Nov 10, 2005

Car Tip 11 - Buffing and polishing

Buffing and polishing

This buffing and polishing process is the step in automotive detailing or restoration where you remove scratches, oxidation, and imperfections on the painted finish. This will also restore your finishes luster.

Tip 1 - Never rush through this process.

This process can not be reversed, so take your time.

For this process you will need:
A high-speed buffer
Buffing pads
buffing compounds

Before we can begin, you need to know what type of paint you are dealing with and what condition the paint is in. Knowing these things will help you choose the right products. Clearcoat finished are treated differently then conventional finishes. Since more then 80% of vehicles manufactured today have clearcoat, we will deal with buffing and polishing a clearcoat finish.

In general, painted finishes can be categorized into three stages of contamination:
Stage 1 - heavy oxidation and/or deep scratches
Stage 2 - Mild oxidation and/or scratches
Stage 3 - No oxidation and scratches

Each stage will require a different product.
Stage 1 finishes will require a compound with heavy abrasives, stage 2 will require compounds with mild abrasives, and stage 3 will require polishes, waxes, or product with little or none abrasives. If your finish falls into stage 3, you don't need to buff finish. All you will need to do is top the finish with a good wax. I refer to this step as "final finishing".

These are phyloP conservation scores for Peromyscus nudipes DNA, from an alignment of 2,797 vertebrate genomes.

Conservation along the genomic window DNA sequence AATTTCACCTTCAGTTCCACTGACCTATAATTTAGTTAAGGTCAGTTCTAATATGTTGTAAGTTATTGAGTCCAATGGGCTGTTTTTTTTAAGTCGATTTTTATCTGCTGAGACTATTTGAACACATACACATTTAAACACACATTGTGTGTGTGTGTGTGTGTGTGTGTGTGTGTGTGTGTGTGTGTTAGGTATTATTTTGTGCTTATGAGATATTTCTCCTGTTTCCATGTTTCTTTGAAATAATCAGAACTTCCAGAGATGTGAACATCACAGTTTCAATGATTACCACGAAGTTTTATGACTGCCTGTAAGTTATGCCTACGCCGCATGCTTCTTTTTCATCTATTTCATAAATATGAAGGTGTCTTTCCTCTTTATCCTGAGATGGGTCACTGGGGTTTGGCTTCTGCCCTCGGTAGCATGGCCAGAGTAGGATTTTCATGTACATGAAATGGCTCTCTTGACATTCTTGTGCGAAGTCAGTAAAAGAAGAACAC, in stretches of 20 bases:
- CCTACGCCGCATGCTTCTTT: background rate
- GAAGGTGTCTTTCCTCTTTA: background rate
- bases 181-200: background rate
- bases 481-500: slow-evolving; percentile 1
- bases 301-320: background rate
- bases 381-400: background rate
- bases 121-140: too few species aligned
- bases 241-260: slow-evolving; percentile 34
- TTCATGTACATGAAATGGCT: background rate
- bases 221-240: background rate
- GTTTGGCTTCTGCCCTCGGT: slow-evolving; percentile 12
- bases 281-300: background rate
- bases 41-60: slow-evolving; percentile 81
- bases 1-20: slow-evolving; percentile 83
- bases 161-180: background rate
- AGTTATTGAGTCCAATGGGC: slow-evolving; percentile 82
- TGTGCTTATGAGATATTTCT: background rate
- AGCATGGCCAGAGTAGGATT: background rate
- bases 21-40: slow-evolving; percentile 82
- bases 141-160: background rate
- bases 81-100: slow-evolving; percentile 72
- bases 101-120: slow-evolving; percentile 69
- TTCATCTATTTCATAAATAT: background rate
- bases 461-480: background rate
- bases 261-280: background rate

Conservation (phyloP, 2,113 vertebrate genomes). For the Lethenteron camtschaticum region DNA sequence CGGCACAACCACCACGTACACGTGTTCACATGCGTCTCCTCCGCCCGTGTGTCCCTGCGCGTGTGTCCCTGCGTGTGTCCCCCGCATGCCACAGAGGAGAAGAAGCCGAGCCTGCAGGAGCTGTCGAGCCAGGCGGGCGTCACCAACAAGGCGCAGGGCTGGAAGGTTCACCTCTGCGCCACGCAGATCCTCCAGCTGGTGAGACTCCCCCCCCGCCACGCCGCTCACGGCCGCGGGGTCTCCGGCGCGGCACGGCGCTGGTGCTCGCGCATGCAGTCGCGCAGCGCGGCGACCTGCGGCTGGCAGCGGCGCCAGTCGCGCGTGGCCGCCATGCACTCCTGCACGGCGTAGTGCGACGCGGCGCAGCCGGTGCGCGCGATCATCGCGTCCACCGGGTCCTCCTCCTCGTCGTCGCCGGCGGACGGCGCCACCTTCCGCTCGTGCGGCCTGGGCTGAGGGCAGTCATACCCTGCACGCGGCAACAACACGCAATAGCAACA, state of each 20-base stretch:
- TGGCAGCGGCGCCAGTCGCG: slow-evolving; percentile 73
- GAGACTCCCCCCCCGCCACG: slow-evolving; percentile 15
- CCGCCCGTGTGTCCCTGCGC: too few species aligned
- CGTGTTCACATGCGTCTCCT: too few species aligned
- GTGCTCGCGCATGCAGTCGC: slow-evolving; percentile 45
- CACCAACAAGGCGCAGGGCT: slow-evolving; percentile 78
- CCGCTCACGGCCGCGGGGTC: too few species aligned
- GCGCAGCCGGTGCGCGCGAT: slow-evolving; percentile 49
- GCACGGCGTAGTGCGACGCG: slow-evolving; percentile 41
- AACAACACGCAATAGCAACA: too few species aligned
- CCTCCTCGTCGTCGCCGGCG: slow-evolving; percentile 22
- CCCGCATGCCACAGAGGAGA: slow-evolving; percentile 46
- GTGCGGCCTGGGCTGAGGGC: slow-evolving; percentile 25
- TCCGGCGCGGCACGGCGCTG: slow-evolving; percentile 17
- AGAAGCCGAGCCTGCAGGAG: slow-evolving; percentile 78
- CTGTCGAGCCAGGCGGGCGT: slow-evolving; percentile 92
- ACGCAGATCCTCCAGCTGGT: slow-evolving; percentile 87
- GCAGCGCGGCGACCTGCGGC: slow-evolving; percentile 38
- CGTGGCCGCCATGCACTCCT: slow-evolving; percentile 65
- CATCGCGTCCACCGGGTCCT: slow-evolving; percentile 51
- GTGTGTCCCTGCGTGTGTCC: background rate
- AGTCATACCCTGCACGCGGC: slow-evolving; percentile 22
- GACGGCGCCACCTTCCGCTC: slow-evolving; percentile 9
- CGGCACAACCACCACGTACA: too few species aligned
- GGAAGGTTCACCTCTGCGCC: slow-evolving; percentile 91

Knowing the condition of the paint will help you choose the products needed.

When buffing a clearcoat finish, never use too much compound. Start buffing with a small amount, and repeat if necessary.

Tip 2 - Know the type of paint and the condition of the finish.
Tip 3 - Always use clearcoat save products, if working with a clearcoat finish.
Tip 4 - Use small amounts of compounds.
Tip 5 - Never attempt to buff a warm or hot surface, this could result in staining the finish.

As with any other process in detailing, work with one small area at a time. Apply a small amount of product to the surface, and start working with the buffer. Keep the buffing pad as flat as you can. Slide the buffer in a back and forth direction on the finish. Use the same direction of motion with each stoke of the buffer. Once you are satisfied with an area, move to the next area. Always keep the buffer moving, keeping the buffer in the same place will burn the paint.

Tip 6 - Keep the buffing pad flat on the finish.
Tip 7 - Move the buffer in the same direction along the entire surface.
Tip 8 - Let the buffer do the work.

This process is best completed by splitting the vehicle up in sections. Buff one section at a time, and always buff the entire top of the vehicle before moving to the sides.

Once done with the buffing and polishing process top the finish with a wax or sealant. This will add protection to the surface and remove light swirl marks. I normally wax the vehicle after I have completed the interior.

Often, the buffing process covers the car with product splatter. If needed, wash the vehicle to remove the splattered product.

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